What can we reasonable say, statistically, about his error probability?

Note that there may be selection bias in his unit, which is no problem for our analysis: the probability we get is conditional on being selected to be operated on by that specific doctor in that specific unit.

Assuming independence, we are concerned with \(Y = 0, 1, \ldots,n\) a binomially distributed r.v. \(\sim \mathcal{B}(n,p)\) where n is the number of trials and \(p\) is the probability of failure per trial. Clearly, we have no idea what p and need to produce our best estimate conditional on, here, \(y=0\).

Here applying (1) with \(m=0\) and \(n=60\), we have \(p=0.01148\).

Why is this preferable to a Bayesian approach when, say, n is moderately large?

A Bayesian would start with a prior expectation of, say .05, and update based on information. But it is highly arbitrary. Since the mean is \(\frac{\alpha}{\alpha +\beta}\), we can eliminate one parameter. Let us say we start with \(Beta(\alpha, 19 \alpha )\) and have no idea of the variance. As we can see in the graph below there are a lot of shapes to the possible distribution: it becomes all in the parametrization.

APPENDIX: JAYNES’ BRANDEIS PROBLEM

When I worked on this problem, and posted the initial derivations, I wasn’t aware of Jaynes’ “Brandeis Problem”. It is not the same as mine as it ignores n and it led to a dead-end because the multinomial is unwieldy. But his approach would have easily let to more work if we had computational abilities then (maximization, as one can see below, can be seamless).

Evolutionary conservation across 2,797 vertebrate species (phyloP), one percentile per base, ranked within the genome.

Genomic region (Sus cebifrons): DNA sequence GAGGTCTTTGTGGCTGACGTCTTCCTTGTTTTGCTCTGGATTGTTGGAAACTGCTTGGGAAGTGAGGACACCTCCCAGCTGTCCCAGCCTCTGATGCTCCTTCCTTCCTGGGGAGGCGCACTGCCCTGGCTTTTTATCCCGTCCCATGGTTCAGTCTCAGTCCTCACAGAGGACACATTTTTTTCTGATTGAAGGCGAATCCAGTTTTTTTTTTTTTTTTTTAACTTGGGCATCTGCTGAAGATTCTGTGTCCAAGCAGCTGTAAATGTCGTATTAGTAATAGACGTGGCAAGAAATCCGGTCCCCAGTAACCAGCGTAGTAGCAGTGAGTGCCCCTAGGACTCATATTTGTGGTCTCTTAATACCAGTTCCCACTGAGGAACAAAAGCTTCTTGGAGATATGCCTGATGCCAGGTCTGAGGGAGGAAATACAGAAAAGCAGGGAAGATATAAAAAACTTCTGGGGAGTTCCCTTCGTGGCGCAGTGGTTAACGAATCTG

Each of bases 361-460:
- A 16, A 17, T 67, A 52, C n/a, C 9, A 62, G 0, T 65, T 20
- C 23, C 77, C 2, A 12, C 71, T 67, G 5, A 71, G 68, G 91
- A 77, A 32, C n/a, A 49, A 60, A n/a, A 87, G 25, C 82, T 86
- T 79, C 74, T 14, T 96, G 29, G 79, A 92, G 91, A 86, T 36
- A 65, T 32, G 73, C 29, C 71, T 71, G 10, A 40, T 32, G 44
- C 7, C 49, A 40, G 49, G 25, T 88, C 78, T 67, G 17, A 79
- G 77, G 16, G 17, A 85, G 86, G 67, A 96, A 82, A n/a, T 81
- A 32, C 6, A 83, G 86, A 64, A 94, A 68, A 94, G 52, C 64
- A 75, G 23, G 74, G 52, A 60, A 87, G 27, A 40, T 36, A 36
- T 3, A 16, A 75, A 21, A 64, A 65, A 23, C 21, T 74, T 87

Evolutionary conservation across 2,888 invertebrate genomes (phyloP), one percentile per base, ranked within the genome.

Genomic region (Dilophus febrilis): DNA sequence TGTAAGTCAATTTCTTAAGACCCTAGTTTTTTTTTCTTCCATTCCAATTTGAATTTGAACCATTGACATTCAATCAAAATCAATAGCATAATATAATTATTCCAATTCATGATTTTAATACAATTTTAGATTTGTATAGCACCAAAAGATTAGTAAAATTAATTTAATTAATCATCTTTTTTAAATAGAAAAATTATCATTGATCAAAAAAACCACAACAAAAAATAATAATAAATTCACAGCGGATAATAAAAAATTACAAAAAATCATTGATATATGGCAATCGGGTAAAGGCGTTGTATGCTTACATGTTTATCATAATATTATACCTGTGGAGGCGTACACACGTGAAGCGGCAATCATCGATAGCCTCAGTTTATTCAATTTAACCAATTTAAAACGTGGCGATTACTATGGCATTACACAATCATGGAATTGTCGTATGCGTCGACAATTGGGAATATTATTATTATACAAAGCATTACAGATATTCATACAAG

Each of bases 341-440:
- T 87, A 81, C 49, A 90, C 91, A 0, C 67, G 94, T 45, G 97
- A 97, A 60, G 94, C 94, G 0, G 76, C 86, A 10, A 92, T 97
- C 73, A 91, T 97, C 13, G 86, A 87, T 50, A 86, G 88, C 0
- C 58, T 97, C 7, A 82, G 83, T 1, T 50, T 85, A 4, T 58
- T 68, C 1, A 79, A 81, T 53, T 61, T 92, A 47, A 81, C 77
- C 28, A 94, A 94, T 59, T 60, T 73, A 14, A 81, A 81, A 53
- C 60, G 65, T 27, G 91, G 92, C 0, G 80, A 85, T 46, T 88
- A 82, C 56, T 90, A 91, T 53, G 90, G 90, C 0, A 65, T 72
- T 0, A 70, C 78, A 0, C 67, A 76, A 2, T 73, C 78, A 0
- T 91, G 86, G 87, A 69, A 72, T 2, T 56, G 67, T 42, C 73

Acknowledgments

Thanks to Saar Wilf for useful discussions.

On the Multivariate Lognormal with Application to Blood Pressure

Background: We’ve discussed blood pressure recently with the error of mistaking the average ratio of systolic over diastolic for the ratio of the average of systolic over diastolic. I thought that a natural distribution would be the gamma and cousins, but, using the Framingham data, it turns out that the lognormal works better. For one-tailed distribution, we do not have a lot of choise in handling higher dimensional vectors. There is some literature on the multivariate gamma but it is neither computationally convenient nor a particular good fit.

Well, it turns out that the Lognormal has some powerful properties. I’ve shown in a paper (now a chapter in The Statistical Consequences of Fat Tails) that, under some parametrization (high variance), it can be nearly as “fat-tailed” as the Cauchy. And, under low variance, it can be as tame as the Gaussian. These academic disputes on whether the data is lognormally or power law distributed are totally useless. Here we realize that by using the method of dual distribution, explained below, we can handle matrices rather easily. Simply, if \(Y_1, Y_2, \ldots Y_n\) are jointly lognormally distributed with a covariance matrix \(\Sigma_L\), then \(\log(Y_1), \log(Y_2), \ldots \log(Y_n)\) are normally distributed with a matrix \(\Sigma_N\). As to the transformation \(\Sigma_L \to \Sigma_N\), we will see the operation below.